13 states, green groups sue Trump administration over energy efficiency rollback
Thirteen states and several environmental groups filed separate lawsuits against the Trump administration on Tuesday seeking to block a rule they say will impede efforts to make a number of products more energy-efficient.
The rule finalized by the Department of Energy (DOE) in January begins the lengthy process of updating standards for appliances such as refrigerators and air conditioners only if the new standards provide a 10 percent improvement over existing ones.
But critics say even single-digit improvements in energy efficiency can collectively save consumers billions of dollars on utility bills while helping to avoid excess pollution.
“The Trump Administration is irresponsibly rewriting a rule that helps consumers save money and decreases pollution to our environment,” California Attorney General Xavier Becerra (D) said in a release announcing one of the lawsuits.
“Americans sheltering in place are already struggling with higher electricity bills, they shouldn’t have to worry about the federal government jacking up the price by blocking standards that make lightbulbs, refrigerators, and washing machines cheaper to run,” he added.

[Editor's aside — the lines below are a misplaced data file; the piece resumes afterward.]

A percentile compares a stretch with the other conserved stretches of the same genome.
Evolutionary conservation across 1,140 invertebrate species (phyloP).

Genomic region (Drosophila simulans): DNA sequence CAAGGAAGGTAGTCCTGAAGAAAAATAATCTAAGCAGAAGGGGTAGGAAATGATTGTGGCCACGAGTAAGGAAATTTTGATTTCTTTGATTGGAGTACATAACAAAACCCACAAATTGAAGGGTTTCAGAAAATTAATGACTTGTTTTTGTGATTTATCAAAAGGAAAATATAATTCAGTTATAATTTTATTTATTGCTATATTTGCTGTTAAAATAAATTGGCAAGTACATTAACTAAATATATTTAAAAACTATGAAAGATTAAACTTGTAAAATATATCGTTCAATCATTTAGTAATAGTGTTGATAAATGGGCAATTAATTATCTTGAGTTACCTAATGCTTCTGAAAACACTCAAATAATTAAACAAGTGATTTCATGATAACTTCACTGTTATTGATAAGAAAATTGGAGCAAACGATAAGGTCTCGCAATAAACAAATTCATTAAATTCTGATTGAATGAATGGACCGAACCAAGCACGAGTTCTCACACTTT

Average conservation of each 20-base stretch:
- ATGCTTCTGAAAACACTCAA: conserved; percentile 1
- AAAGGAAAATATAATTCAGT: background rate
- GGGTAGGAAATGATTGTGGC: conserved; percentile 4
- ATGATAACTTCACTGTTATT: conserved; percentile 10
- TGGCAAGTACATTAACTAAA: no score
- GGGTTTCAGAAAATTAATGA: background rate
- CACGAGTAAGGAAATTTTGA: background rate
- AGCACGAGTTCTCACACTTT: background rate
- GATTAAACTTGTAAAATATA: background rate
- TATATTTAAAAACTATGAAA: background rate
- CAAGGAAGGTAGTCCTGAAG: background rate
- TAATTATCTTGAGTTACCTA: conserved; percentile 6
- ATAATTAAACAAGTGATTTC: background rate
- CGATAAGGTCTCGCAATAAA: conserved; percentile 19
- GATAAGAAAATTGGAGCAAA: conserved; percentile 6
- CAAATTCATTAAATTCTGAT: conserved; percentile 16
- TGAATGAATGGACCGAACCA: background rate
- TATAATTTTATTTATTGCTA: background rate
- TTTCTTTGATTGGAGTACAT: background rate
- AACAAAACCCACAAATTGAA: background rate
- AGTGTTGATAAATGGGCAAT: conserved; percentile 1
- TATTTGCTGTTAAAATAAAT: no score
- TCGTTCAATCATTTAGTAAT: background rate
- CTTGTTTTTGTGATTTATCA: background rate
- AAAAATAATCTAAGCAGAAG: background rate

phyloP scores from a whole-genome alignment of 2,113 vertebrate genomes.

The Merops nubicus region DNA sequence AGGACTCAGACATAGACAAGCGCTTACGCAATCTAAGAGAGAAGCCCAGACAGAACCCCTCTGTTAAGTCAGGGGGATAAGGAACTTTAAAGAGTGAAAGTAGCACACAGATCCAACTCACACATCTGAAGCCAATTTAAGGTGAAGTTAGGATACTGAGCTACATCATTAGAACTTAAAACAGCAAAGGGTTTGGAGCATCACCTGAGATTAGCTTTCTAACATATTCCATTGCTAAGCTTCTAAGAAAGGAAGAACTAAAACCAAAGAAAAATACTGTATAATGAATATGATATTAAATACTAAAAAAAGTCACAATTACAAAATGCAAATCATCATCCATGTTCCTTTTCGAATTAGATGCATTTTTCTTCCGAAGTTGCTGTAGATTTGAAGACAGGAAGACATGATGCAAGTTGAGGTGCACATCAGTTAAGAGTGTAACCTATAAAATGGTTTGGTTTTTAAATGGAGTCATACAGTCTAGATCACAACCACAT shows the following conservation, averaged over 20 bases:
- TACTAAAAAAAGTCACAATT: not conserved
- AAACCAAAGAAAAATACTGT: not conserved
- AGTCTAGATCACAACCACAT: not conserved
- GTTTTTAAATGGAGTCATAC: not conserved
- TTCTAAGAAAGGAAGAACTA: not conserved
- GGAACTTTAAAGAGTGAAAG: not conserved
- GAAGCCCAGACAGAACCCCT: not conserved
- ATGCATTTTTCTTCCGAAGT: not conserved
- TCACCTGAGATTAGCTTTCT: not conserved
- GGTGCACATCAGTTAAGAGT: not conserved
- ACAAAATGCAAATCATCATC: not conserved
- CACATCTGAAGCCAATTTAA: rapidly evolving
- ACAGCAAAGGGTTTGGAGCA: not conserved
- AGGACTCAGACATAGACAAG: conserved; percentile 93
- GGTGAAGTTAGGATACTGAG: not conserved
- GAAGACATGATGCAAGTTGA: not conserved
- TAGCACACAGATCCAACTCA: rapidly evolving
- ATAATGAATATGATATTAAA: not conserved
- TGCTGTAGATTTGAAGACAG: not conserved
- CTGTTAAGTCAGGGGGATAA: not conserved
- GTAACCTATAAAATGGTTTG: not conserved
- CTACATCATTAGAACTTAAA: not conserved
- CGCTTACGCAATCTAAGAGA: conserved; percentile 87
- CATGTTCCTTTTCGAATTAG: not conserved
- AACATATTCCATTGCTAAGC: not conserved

A DOE analysis produced under the Obama administration estimated the so-called process rule now being rolled back would save 3 billion metric tons of carbon pollution by 2030.
“Household and business budgets will feel the harsh blow, as will the environment, because of this DOE’s relentless efforts to undermine the energy efficiency standards program and benefit industry,” the Natural Resources Defense Council said in a release announcing its suit, filed on behalf of the Sierra Club and the Consumer Federation of America as well.
The DOE did not immediately respond to a request for comment.
The Trump administration has rolled back other energy efficiency rules as well, most notably scrapping energy efficiency rules for lightbulbs that critics warned would make the U.S. a dumping ground for costly halogen bulbs.
But the DOE argued that consumers should be free to make their own choices.
“This rule does not prevent consumers from buying the lamps they desire, including efficient options,” the agency wrote in the rule. “The market is successfully transitioning to LEDs regardless of government regulation. Consumers are clearly taking advantage of the energy savings provided by LEDs.”
The DOE has also forwarded plans that would weaken the energy efficiency standards for dishwashers.
California’s suit was joined by Connecticut, Illinois, Maine, Massachusetts, Michigan, Minnesota, Nevada, New Jersey, New York, Oregon, Vermont and Washington as well as the cities of New York and the District of Columbia.
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